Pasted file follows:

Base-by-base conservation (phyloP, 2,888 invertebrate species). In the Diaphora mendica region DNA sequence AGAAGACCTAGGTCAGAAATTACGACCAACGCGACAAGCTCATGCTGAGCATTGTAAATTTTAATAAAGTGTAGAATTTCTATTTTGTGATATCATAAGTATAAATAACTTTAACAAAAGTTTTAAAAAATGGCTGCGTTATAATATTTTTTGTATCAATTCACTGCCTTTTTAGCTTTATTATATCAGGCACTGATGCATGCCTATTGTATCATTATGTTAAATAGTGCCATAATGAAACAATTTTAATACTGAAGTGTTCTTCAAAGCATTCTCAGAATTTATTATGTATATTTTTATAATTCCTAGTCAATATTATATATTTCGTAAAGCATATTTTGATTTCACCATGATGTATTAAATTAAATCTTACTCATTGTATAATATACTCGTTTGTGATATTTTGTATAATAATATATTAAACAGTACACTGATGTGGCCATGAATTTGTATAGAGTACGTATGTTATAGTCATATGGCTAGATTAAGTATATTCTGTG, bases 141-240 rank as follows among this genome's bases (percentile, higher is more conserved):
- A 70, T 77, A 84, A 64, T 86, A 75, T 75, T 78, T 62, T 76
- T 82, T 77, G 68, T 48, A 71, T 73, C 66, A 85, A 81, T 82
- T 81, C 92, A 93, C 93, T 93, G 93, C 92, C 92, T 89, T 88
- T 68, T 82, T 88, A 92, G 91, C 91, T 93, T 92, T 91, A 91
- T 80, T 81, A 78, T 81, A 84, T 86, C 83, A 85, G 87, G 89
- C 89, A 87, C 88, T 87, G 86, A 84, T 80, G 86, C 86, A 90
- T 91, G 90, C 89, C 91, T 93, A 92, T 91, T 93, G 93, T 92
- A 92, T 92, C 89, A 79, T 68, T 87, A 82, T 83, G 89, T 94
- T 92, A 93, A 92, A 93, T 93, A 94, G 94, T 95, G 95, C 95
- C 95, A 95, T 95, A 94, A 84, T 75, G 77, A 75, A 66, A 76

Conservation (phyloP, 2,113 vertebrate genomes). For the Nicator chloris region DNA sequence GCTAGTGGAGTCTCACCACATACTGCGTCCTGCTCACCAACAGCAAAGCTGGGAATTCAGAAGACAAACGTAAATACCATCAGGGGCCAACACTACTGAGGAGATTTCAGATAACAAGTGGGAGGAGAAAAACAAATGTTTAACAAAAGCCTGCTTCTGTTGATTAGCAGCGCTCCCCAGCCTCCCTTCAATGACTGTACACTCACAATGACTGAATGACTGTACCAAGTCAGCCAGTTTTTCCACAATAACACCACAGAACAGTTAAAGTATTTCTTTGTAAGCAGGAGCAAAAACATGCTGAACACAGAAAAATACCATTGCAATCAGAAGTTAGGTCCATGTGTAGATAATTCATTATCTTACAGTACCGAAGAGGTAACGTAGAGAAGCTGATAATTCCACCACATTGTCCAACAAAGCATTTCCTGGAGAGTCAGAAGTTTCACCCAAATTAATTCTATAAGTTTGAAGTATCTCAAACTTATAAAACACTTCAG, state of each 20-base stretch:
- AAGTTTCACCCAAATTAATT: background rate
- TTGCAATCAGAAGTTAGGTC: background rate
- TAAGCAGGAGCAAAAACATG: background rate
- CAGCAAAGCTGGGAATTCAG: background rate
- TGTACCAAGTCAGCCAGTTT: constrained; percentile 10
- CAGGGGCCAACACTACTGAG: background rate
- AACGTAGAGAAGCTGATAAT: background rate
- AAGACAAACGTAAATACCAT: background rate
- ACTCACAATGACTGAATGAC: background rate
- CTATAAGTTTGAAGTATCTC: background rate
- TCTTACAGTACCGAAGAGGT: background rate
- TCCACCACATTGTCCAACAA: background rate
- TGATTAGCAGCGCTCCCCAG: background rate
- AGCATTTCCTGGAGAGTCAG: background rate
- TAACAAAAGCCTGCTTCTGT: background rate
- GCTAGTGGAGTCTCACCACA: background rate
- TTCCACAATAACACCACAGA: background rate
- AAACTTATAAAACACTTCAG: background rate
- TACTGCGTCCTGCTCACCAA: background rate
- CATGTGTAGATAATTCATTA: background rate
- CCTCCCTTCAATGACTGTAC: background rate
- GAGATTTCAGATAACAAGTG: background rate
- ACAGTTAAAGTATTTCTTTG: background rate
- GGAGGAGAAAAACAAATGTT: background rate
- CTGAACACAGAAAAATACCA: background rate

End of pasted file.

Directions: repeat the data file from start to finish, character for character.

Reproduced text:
Base-by-base conservation (phyloP, 2,888 invertebrate species). In the Diaphora mendica region DNA sequence AGAAGACCTAGGTCAGAAATTACGACCAACGCGACAAGCTCATGCTGAGCATTGTAAATTTTAATAAAGTGTAGAATTTCTATTTTGTGATATCATAAGTATAAATAACTTTAACAAAAGTTTTAAAAAATGGCTGCGTTATAATATTTTTTGTATCAATTCACTGCCTTTTTAGCTTTATTATATCAGGCACTGATGCATGCCTATTGTATCATTATGTTAAATAGTGCCATAATGAAACAATTTTAATACTGAAGTGTTCTTCAAAGCATTCTCAGAATTTATTATGTATATTTTTATAATTCCTAGTCAATATTATATATTTCGTAAAGCATATTTTGATTTCACCATGATGTATTAAATTAAATCTTACTCATTGTATAATATACTCGTTTGTGATATTTTGTATAATAATATATTAAACAGTACACTGATGTGGCCATGAATTTGTATAGAGTACGTATGTTATAGTCATATGGCTAGATTAAGTATATTCTGTG, bases 141-240 rank as follows among this genome's bases (percentile, higher is more conserved):
- A 70, T 77, A 84, A 64, T 86, A 75, T 75, T 78, T 62, T 76
- T 82, T 77, G 68, T 48, A 71, T 73, C 66, A 85, A 81, T 82
- T 81, C 92, A 93, C 93, T 93, G 93, C 92, C 92, T 89, T 88
- T 68, T 82, T 88, A 92, G 91, C 91, T 93, T 92, T 91, A 91
- T 80, T 81, A 78, T 81, A 84, T 86, C 83, A 85, G 87, G 89
- C 89, A 87, C 88, T 87, G 86, A 84, T 80, G 86, C 86, A 90
- T 91, G 90, C 89, C 91, T 93, A 92, T 91, T 93, G 93, T 92
- A 92, T 92, C 89, A 79, T 68, T 87, A 82, T 83, G 89, T 94
- T 92, A 93, A 92, A 93, T 93, A 94, G 94, T 95, G 95, C 95
- C 95, A 95, T 95, A 94, A 84, T 75, G 77, A 75, A 66, A 76

Conservation (phyloP, 2,113 vertebrate genomes). For the Nicator chloris region DNA sequence GCTAGTGGAGTCTCACCACATACTGCGTCCTGCTCACCAACAGCAAAGCTGGGAATTCAGAAGACAAACGTAAATACCATCAGGGGCCAACACTACTGAGGAGATTTCAGATAACAAGTGGGAGGAGAAAAACAAATGTTTAACAAAAGCCTGCTTCTGTTGATTAGCAGCGCTCCCCAGCCTCCCTTCAATGACTGTACACTCACAATGACTGAATGACTGTACCAAGTCAGCCAGTTTTTCCACAATAACACCACAGAACAGTTAAAGTATTTCTTTGTAAGCAGGAGCAAAAACATGCTGAACACAGAAAAATACCATTGCAATCAGAAGTTAGGTCCATGTGTAGATAATTCATTATCTTACAGTACCGAAGAGGTAACGTAGAGAAGCTGATAATTCCACCACATTGTCCAACAAAGCATTTCCTGGAGAGTCAGAAGTTTCACCCAAATTAATTCTATAAGTTTGAAGTATCTCAAACTTATAAAACACTTCAG, state of each 20-base stretch:
- AAGTTTCACCCAAATTAATT: background rate
- TTGCAATCAGAAGTTAGGTC: background rate
- TAAGCAGGAGCAAAAACATG: background rate
- CAGCAAAGCTGGGAATTCAG: background rate
- TGTACCAAGTCAGCCAGTTT: constrained; percentile 10
- CAGGGGCCAACACTACTGAG: background rate
- AACGTAGAGAAGCTGATAAT: background rate
- AAGACAAACGTAAATACCAT: background rate
- ACTCACAATGACTGAATGAC: background rate
- CTATAAGTTTGAAGTATCTC: background rate
- TCTTACAGTACCGAAGAGGT: background rate
- TCCACCACATTGTCCAACAA: background rate
- TGATTAGCAGCGCTCCCCAG: background rate
- AGCATTTCCTGGAGAGTCAG: background rate
- TAACAAAAGCCTGCTTCTGT: background rate
- GCTAGTGGAGTCTCACCACA: background rate
- TTCCACAATAACACCACAGA: background rate
- AAACTTATAAAACACTTCAG: background rate
- TACTGCGTCCTGCTCACCAA: background rate
- CATGTGTAGATAATTCATTA: background rate
- CCTCCCTTCAATGACTGTAC: background rate
- GAGATTTCAGATAACAAGTG: background rate
- ACAGTTAAAGTATTTCTTTG: background rate
- GGAGGAGAAAAACAAATGTT: background rate
- CTGAACACAGAAAAATACCA: background rate